Common Names: Bulbocodium Daffodil ‘Oxford Gold,’ Hoop-Petticoat Daffodil ‘Oxford Gold’
USDA Hardiness Zones: 3-9
Bloom Seasons: Late Winter to Early Spring
Cultivar Colors: Buttery yellow
Award-winning ‘Oxford Gold’ is a miniature daffodil plant that fills with flowers in late winter to early spring. So this type of bulbocodium daffodil is an excellent choice for late winter garden interest.
‘Oxford Gold’ has buttery yellow blooms with a pleasing scent. Additionally, this pretty hoop-petticoat daffodil produces many long-lasting flowers on plants that grow 6-7 inches tall.
4. Narcissus bulbocodium ‘Spoirot’
Botanical Name: Narcissus bulbocodium ‘Spoirot’
Common Names: Bulbocodium Daffodil ‘Spoirot,’ Hoop-Petticoat Daffodil ‘Spoirot’
USDA Hardiness Zones: 3-9
Bloom Seasons: Early Spring
Cultivar Colors: Ivory and pale yellow
The ‘Spoirot’ cultivar is an ivory and pale yellow miniature daffodil that blooms in very early spring. Additionally, its ivory petticoat cups get more yellow the closer to the stem. This type of bulbocodium daffodil is also award-winning for its beauty and hardiness in Zones 3-9.
‘Spoirot’ has tiny, slightly reflexed petals and grows 4-6 inches tall. Though this perennial is small, its showy blooms make beautiful cut flowers.
5. Narcissus bulbocodium ‘White Petticoat’
Botanical Name: Narcissus bulbocodium ‘White Petticoat’
Common Names: Bulbocodium Daffodil ‘White Petticoat,’ Hoop-Petticoat Daffodil ‘White Petticoat’
USDA Hardiness Zones: 4-8
Bloom Seasons: Early to Mid-Spring
Cultivar Colors: White with a pale yellow center
‘White Petticoat’ is another charming miniature bulbocodium daffodil with white blooms that have yellowish centers. This miniature daffodil grows 6-8 inches tall, with its elegant flowers pointing toward the sky.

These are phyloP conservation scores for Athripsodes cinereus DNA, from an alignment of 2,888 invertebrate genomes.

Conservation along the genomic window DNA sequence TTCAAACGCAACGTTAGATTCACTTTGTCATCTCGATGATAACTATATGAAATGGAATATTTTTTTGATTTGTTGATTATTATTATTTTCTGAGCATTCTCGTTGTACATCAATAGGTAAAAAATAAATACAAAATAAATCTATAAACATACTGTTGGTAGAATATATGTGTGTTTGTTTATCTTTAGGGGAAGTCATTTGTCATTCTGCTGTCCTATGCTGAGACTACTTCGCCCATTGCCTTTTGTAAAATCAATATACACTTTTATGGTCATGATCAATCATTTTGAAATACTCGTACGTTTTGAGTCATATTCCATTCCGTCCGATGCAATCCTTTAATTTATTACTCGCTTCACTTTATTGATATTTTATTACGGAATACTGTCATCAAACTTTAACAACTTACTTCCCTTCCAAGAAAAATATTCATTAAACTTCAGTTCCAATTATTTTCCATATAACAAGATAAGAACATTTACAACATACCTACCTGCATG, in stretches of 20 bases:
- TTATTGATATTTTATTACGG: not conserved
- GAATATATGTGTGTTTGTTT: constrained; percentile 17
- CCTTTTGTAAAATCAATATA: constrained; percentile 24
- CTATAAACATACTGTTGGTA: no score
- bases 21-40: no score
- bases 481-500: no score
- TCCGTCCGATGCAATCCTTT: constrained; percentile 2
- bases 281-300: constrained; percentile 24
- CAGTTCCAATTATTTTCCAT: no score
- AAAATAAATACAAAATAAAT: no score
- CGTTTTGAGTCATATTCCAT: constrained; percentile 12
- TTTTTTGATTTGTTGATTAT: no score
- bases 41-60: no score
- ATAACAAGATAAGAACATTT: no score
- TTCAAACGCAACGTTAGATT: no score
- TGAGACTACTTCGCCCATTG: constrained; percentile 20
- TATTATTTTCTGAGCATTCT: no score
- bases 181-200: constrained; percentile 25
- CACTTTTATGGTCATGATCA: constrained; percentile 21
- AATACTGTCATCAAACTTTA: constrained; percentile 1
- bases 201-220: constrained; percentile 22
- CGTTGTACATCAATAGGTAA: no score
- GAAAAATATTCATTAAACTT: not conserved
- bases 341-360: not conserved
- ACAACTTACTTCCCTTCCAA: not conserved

The ‘White Petticoat’ cultivar is also a type of bulbocodium daffodil that produces its showy flowers in early to mid-spring.
Discover All Daffodil Divisions
Bulbocodium daffodils are one of many daffodil types you can grow at home. In fact, hoop-petticoat daffodils aren’t as common as varieties like trumpet, large-cupped, and jonquilla daffodils. So discover all 13 daffodil divisions via the list below!
- Division 1 – Trumpet Daffodils
- Division 2 – Large-Cupped Daffodils
- Division 3 – Small-Cupped Daffodils
- Division 4 – Double Daffodils
- Division 5 – Triandrus Daffodils
- Division 6 – Cyclamineus Daffodils
- Division 7 – Jonquilla Daffodils
- Division 8 – Tazetta Daffodils
- Division 9 – Poeticus Daffodils
- Division 10 – Bulbocodium Daffodils
- Division 11a – Split-Cupped Collar Daffodils
- Division 11b – Split-Cupped Papillion Daffodils
- Division 12 – Other Daffodil Cultivars
- Division 13 – Daffodils Categorized Only by Botanical Name
Bulbocodium daffodils bring unique blooms to early spring gardens.
With their unique hoop-petticoat cups, bulbocodium daffodils are unlike most other daffodil types. Not only do they look like fancy floral bells, but these special daffodils are also dainty early bloomers. So plant bulbocodium daffodils for tiny bursts of garden color before many other daffodils emerge. And enjoy the oohs and ahhs these fancy daffodils will cause!